Erwin Blumenfeld was a German-born American photographer. Blumenfeld became a successful fashion photographer, working for popular magazines like American Vogue, Life, and Harper's Bazaar. Erwin Blumenfeld is best remembered for experimenting with various photographic techniques like solarization, photo-montage, multiple exposure, and distortion.
Wols was a German photographer and painter. Widely regarded as a pioneer of lyrical abstraction, Wols was one of the most important and influential personalities of the Tachisme movement. However, his works were hardly recognized and appreciated during his lifetime. Wols is also remembered for his influential book titled Aphorismes de Wols, which discusses art theory.
Horst Faas was a German photo-journalist remembered for capturing pictures of the Vietnam War. Faas was honored with the Pulitzer Prize for Photography twice. He also worked as a picture editor, playing a key role in the publication of two of the most controversial pictures: Saigon Execution and Napalm Girl. Faas was the recipient of the Robert Capa Gold Medal.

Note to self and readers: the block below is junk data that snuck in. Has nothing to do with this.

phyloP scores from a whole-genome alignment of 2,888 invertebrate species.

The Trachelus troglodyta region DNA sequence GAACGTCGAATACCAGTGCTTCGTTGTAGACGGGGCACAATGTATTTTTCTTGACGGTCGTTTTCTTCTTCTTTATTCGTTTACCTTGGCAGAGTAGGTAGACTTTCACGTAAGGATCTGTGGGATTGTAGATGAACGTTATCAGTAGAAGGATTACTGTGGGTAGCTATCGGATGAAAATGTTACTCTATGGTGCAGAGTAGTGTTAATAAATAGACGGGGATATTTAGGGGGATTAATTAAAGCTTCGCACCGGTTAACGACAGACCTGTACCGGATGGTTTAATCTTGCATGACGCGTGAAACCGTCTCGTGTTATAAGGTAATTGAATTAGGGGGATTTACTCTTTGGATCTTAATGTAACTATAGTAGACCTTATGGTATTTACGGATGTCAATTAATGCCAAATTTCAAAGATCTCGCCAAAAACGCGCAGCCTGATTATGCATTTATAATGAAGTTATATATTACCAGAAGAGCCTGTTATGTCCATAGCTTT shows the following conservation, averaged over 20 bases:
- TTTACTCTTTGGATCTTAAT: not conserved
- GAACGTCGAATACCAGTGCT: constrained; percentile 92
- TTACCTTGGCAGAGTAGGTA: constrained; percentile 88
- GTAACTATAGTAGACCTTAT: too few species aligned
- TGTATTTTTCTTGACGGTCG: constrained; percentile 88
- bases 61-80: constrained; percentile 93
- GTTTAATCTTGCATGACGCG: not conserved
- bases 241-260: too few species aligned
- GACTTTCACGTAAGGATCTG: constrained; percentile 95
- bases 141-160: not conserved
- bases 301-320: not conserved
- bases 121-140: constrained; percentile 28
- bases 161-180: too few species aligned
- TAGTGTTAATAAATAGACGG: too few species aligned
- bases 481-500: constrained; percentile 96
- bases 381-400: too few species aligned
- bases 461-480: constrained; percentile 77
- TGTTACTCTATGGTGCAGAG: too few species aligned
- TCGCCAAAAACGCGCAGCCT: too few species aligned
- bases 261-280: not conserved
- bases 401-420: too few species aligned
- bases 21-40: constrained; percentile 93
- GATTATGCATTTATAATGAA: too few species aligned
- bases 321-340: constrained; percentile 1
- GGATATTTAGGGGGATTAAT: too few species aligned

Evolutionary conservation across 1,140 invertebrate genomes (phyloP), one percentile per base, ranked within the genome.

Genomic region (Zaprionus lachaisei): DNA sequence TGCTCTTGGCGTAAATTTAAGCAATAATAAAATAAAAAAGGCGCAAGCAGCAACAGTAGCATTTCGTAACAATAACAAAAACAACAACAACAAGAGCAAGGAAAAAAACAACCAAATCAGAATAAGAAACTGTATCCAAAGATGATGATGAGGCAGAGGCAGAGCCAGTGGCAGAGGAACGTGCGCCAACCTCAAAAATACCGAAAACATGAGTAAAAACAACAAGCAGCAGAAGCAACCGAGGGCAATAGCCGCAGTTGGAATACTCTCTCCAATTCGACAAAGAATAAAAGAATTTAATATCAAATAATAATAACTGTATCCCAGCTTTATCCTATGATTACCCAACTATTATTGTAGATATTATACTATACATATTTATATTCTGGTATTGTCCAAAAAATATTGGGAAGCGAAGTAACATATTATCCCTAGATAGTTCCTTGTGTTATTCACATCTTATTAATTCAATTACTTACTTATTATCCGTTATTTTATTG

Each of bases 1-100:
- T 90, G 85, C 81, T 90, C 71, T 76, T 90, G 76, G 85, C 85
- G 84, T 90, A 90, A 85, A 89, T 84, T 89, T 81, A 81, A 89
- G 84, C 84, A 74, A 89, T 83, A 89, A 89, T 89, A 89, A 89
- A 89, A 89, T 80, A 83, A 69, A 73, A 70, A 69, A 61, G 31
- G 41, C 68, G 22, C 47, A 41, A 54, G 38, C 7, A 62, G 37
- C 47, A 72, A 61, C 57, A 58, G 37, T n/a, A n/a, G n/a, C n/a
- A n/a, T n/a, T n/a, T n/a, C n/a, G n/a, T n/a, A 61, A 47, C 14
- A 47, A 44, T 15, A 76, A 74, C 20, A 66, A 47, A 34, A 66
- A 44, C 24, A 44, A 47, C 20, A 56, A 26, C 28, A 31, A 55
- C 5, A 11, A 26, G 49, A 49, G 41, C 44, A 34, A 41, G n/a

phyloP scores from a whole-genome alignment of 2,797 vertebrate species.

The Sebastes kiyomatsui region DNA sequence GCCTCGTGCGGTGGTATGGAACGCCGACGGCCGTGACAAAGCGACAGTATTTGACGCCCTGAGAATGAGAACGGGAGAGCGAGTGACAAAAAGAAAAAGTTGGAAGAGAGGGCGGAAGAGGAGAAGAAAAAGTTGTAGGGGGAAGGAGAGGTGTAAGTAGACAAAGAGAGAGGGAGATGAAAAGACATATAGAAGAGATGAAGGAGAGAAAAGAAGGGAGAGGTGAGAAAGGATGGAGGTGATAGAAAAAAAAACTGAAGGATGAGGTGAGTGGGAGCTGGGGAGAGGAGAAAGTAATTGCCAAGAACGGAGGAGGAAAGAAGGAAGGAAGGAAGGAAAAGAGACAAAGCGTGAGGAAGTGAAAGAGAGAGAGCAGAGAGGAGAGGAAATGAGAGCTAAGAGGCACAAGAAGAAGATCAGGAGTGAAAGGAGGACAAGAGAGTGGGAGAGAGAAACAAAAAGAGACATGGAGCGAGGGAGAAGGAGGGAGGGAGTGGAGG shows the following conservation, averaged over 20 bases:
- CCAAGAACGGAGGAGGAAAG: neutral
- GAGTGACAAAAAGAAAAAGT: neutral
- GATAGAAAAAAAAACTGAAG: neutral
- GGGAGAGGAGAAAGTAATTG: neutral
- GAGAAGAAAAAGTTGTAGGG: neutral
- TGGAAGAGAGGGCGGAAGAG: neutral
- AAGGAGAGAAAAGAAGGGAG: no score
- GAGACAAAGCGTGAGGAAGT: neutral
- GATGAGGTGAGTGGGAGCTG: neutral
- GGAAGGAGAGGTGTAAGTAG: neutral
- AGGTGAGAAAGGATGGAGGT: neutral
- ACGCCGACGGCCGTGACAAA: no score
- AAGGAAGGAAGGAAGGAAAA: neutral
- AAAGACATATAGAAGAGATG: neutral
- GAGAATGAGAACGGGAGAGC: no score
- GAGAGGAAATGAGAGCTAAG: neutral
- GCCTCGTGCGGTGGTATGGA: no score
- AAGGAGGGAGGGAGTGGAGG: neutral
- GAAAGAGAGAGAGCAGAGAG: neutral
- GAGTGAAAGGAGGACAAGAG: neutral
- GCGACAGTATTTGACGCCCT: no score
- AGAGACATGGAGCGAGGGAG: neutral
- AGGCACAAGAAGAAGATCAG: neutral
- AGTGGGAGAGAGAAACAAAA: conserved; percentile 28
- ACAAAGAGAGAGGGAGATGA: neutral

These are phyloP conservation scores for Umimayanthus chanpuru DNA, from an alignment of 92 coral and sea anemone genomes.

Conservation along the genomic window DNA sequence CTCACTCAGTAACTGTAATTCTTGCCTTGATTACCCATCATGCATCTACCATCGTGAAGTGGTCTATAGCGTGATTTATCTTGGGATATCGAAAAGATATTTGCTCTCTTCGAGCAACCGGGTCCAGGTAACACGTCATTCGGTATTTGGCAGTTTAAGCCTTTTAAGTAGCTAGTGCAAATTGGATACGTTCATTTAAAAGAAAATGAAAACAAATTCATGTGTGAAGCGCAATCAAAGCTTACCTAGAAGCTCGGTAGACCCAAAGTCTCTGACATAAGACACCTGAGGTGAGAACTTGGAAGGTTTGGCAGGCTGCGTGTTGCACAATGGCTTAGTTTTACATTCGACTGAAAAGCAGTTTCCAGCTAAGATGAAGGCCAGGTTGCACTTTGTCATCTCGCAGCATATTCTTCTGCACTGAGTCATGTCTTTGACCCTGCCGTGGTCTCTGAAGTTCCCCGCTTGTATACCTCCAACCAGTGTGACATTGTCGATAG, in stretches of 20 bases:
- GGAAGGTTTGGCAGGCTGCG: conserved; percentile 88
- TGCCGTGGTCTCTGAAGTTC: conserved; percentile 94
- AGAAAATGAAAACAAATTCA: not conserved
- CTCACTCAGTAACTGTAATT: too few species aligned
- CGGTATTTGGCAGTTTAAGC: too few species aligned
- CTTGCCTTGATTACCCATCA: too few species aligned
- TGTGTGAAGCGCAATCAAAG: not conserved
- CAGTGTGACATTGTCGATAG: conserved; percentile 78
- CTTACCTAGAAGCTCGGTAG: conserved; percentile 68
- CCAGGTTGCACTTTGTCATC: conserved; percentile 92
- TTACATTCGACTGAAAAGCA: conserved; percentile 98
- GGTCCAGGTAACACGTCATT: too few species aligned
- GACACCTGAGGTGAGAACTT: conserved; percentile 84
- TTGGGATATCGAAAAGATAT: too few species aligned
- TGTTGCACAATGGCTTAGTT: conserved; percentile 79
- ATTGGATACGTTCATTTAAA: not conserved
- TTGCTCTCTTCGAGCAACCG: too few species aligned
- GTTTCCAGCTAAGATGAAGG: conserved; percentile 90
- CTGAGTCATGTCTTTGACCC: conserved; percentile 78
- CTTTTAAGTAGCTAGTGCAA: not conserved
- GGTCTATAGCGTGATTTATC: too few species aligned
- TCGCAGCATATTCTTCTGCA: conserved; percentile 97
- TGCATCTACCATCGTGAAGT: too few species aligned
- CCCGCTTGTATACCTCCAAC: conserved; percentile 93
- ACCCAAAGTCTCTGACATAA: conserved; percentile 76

Ruth Bernhard was a photographer who had solo exhibitions at popular art galleries like the San Francisco Museum of Modern Art. Regarded as one of the greatest photographers of the nude, Ruth Bernhard was inducted into the Women's Caucus for Art in 1981. Ruth Bernhard was also honored with several prestigious awards, such as the Cyril Magnin Award.
Thomas Demand is a German photographer and sculptor who had his debut solo exhibition in 1992 at Tanit Galerie in Munich. He then went on to display his works at popular art galleries like the Museum of Modern Art, Neue Nationalgalerie, and the Irish Museum of Modern Art. In 2011, he was nominated for the prestigious Deutsche Börse Photography Prize.